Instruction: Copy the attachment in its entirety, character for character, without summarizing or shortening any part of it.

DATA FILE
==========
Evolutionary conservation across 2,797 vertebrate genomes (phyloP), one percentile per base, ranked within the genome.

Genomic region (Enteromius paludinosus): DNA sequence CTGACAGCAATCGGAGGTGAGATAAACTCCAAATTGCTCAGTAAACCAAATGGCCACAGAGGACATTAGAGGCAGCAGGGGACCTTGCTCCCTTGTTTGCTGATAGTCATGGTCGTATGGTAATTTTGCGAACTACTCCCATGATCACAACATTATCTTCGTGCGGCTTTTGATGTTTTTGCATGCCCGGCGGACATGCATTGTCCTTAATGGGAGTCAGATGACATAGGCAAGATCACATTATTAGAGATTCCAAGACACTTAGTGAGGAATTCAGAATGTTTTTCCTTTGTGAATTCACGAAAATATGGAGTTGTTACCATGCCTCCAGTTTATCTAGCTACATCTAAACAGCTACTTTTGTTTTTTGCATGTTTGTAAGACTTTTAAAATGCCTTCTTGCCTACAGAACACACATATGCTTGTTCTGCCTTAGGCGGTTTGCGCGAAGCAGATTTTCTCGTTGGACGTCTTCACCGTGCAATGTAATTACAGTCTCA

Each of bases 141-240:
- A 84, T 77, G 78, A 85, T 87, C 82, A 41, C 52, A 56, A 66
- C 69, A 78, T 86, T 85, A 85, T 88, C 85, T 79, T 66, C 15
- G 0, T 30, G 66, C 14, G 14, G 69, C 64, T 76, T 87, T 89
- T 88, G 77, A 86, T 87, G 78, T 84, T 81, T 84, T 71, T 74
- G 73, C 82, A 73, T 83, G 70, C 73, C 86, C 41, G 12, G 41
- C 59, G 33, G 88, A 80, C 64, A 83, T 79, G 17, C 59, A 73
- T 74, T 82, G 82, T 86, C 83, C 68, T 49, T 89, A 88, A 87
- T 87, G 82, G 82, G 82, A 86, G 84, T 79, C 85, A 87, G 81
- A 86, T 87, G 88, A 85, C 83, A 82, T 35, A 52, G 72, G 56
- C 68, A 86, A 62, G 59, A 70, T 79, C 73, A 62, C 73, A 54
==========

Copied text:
Evolutionary conservation across 2,797 vertebrate genomes (phyloP), one percentile per base, ranked within the genome.

Genomic region (Enteromius paludinosus): DNA sequence CTGACAGCAATCGGAGGTGAGATAAACTCCAAATTGCTCAGTAAACCAAATGGCCACAGAGGACATTAGAGGCAGCAGGGGACCTTGCTCCCTTGTTTGCTGATAGTCATGGTCGTATGGTAATTTTGCGAACTACTCCCATGATCACAACATTATCTTCGTGCGGCTTTTGATGTTTTTGCATGCCCGGCGGACATGCATTGTCCTTAATGGGAGTCAGATGACATAGGCAAGATCACATTATTAGAGATTCCAAGACACTTAGTGAGGAATTCAGAATGTTTTTCCTTTGTGAATTCACGAAAATATGGAGTTGTTACCATGCCTCCAGTTTATCTAGCTACATCTAAACAGCTACTTTTGTTTTTTGCATGTTTGTAAGACTTTTAAAATGCCTTCTTGCCTACAGAACACACATATGCTTGTTCTGCCTTAGGCGGTTTGCGCGAAGCAGATTTTCTCGTTGGACGTCTTCACCGTGCAATGTAATTACAGTCTCA

Each of bases 141-240:
- A 84, T 77, G 78, A 85, T 87, C 82, A 41, C 52, A 56, A 66
- C 69, A 78, T 86, T 85, A 85, T 88, C 85, T 79, T 66, C 15
- G 0, T 30, G 66, C 14, G 14, G 69, C 64, T 76, T 87, T 89
- T 88, G 77, A 86, T 87, G 78, T 84, T 81, T 84, T 71, T 74
- G 73, C 82, A 73, T 83, G 70, C 73, C 86, C 41, G 12, G 41
- C 59, G 33, G 88, A 80, C 64, A 83, T 79, G 17, C 59, A 73
- T 74, T 82, G 82, T 86, C 83, C 68, T 49, T 89, A 88, A 87
- T 87, G 82, G 82, G 82, A 86, G 84, T 79, C 85, A 87, G 81
- A 86, T 87, G 88, A 85, C 83, A 82, T 35, A 52, G 72, G 56
- C 68, A 86, A 62, G 59, A 70, T 79, C 73, A 62, C 73, A 54